Amazon.com, Inc. (NASDAQ:AMZN) reported a loss in the second quarter that surprised Wall Street. The company continues to invest at the expense of profits, with the promise that earnings will come once the spending stops. However, with stiff competition on multiple fronts, can Amazon.com, Inc. (NASDAQ:AMZN) ever stop spending on growth?
As an investor, that’s an important question to ask yourself. Amazon.com, Inc. (NASDAQ:AMZN) has become so much more than just a book retailer. For example, it sells far more than books, putting it in competition with virtually all retailers, including industry giant Wal-Mart Stores, Inc. (NYSE:WMT). It has moved into cloud computing, pitting it against companies like Microsoft Corporation (NASDAQ:MSFT). And it has a streaming service that goes up against rapidly growing Netflix, Inc. (NASDAQ:NFLX). And those are just single examples; Amazon.com, Inc. (NASDAQ:AMZN) faces multiple players in each space.
Distribution is one of the areas in which Amazon has been spending heavily. It wants to get products to customers in two days or less. That’s an enviable goal, but one that requires a huge warehouse build out. Wal-Mart Stores, Inc. (NYSE:WMT), meanwhile, is examining using its store network to fulfill online orders.
That should send a chill down Amazon.com, Inc. (NASDAQ:AMZN)’s spine, since Wal-Mart Stores, Inc. (NYSE:WMT) has over 3,700 super centers and discount stores dotting the nation. If speed of delivery is truly an important metric, the right technology could quickly make Wal-Mart Stores, Inc. (NYSE:WMT) the king.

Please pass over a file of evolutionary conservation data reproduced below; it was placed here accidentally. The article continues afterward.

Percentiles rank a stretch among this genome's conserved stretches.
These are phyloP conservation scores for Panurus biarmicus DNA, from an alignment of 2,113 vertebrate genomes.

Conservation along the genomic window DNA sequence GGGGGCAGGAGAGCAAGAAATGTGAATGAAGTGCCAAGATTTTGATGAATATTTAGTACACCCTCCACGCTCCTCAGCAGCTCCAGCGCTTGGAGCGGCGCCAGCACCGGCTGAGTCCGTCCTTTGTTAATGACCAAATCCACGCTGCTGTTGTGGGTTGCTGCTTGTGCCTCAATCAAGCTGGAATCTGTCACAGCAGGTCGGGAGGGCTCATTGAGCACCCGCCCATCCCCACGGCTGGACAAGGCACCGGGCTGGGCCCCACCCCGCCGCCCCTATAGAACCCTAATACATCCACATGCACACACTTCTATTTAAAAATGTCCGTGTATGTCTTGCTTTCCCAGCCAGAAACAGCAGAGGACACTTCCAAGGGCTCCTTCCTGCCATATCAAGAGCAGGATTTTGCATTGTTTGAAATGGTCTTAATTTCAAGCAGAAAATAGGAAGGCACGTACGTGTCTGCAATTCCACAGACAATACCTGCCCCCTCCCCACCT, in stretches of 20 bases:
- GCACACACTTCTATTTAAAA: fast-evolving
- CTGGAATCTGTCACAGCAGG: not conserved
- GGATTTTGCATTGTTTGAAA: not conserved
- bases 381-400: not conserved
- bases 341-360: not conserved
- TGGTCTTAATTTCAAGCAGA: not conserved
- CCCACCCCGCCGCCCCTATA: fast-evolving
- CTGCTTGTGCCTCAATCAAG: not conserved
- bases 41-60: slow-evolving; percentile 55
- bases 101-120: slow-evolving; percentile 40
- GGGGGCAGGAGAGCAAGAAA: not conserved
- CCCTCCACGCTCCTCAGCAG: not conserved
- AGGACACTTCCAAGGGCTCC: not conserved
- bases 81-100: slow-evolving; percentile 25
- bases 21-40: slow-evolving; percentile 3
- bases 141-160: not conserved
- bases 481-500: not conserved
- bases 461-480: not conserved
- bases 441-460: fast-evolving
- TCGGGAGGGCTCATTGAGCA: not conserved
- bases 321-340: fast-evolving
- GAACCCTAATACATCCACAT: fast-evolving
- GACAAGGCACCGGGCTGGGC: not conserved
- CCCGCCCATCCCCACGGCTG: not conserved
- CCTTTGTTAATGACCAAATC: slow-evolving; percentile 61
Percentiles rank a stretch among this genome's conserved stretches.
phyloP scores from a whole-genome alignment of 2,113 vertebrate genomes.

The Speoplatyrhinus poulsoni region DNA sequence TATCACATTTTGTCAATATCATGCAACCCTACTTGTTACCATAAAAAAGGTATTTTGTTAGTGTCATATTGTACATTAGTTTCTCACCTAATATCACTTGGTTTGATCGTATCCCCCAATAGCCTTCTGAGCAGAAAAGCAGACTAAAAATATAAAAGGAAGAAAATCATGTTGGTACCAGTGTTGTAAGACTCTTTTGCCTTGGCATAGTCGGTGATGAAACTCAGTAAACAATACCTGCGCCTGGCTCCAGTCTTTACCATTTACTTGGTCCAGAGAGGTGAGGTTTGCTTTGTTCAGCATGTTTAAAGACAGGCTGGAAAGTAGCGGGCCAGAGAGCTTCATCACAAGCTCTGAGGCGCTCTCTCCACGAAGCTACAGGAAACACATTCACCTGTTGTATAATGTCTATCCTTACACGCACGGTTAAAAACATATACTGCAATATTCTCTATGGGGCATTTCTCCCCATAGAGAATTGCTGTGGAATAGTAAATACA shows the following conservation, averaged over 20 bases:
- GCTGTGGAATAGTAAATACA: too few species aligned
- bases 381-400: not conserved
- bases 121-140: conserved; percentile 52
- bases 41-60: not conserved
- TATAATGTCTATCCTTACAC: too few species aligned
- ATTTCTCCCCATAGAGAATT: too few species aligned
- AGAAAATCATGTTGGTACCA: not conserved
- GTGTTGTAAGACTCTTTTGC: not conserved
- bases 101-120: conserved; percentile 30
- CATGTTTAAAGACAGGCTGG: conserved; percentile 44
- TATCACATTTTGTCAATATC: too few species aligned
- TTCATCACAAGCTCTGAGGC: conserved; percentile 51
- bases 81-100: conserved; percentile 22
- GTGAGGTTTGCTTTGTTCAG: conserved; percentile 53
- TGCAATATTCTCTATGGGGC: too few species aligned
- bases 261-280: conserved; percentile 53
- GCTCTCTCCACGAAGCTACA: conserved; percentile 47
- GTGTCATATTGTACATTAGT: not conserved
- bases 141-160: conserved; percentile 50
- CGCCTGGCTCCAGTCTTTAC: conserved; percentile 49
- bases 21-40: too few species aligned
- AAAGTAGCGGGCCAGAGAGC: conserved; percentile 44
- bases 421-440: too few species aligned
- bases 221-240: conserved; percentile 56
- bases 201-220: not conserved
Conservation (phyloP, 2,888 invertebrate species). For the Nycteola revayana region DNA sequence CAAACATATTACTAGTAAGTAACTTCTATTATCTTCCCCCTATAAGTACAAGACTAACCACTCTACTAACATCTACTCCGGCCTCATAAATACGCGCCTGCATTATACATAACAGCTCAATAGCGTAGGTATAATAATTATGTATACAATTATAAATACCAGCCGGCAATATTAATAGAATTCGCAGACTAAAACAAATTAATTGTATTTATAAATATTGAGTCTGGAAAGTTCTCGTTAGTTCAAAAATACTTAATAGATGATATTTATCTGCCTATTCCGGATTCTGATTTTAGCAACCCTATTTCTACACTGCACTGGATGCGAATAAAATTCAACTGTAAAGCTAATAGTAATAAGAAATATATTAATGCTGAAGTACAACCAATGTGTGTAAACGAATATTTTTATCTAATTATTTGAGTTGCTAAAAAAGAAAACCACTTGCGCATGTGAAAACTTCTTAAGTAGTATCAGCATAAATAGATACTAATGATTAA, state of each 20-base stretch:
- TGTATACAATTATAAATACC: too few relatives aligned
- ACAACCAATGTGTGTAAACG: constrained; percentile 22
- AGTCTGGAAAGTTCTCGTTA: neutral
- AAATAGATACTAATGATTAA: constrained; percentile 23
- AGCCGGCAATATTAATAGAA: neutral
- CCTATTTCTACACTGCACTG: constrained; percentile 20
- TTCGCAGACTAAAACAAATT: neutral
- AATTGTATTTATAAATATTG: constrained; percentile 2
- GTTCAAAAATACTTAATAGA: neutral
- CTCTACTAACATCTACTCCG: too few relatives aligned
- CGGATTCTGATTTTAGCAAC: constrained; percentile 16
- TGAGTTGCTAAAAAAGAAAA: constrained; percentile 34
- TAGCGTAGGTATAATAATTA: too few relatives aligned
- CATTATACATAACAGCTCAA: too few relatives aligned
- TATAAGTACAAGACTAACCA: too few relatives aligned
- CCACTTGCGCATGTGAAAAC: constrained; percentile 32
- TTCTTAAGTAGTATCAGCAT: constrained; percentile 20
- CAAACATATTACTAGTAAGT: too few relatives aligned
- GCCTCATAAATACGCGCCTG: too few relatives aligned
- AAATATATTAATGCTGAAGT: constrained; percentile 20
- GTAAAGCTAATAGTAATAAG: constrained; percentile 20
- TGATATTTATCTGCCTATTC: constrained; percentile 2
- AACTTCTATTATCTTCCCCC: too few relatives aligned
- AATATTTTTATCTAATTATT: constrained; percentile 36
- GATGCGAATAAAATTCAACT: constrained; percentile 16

Wal-Mart Stores, Inc. (NYSE:WMT)’s sales have grown every year for the past decade. And unlike Amazon.com, Inc. (NASDAQ:AMZN), the company’s bottom-line has grown every year, too. For investors looking at retail, inclusive of online, Wal-Mart Stores, Inc. (NYSE:WMT) is probably a better option.
The shares trade with a price to earnings ratio of about 16, while Amazon is losing money. If you use analyst estimates to compute a forward PE, Amazon is trading for about five times the valuation being afforded to Wal-Mart. Although Wal-Mart’s shares have recovered nicely this year, they still look like a better option. And investors will also benefit from a dividend yield of around 2.4%.
Amazon is also one of the big players in the cloud computing space. It had been differentiating itself on price. Microsoft Corporation (NASDAQ:MSFT), however, lowered its prices to compete specifically with Amazon. And Microsoft Corporation (NASDAQ:MSFT) has a suite of software and services that customers are used to using and that work well with its cloud offering, Azure. That puts Amazon on the defensive here, too.
Microsoft Corporation (NASDAQ:MSFT) shares have a PE of about 13, a yield of around 2.9%, and a top-line that has grown over the last four years. Like Wal-Mart, Microsoft Corporation (NASDAQ:MSFT) has rewarded shareholders with annual dividend increases for a decade. Although Microsoft Corporation (NASDAQ:MSFT) has also been investing in growth initiatives, pushing earnings lower in fiscal 2012, it’s soundly profitable. Earnings jumped from $2 a share to about $2.60 in fiscal 2013.
Although still up for the year, Microsoft shares have sold off recently on weak sales of its Surface tablet. That’s a new business for the company, but it ties in with the goal of creating a Windows ecosystem. That’s probably got more staying power than Wall Street is giving the company credit for. If investing for the future is important to you, it’s probably better to stick to a company that can invest and still make money along the way.
Amazon’s Kindle has increasingly turned into a tablet computer. That pits it against Apple’s iPad and Microsoft’s Surface, among many others. However, the real reason that Amazon has been able to hold its own in the tablet space is the close connection between its content offerings and its device. Increasingly, however, that means pumping up video.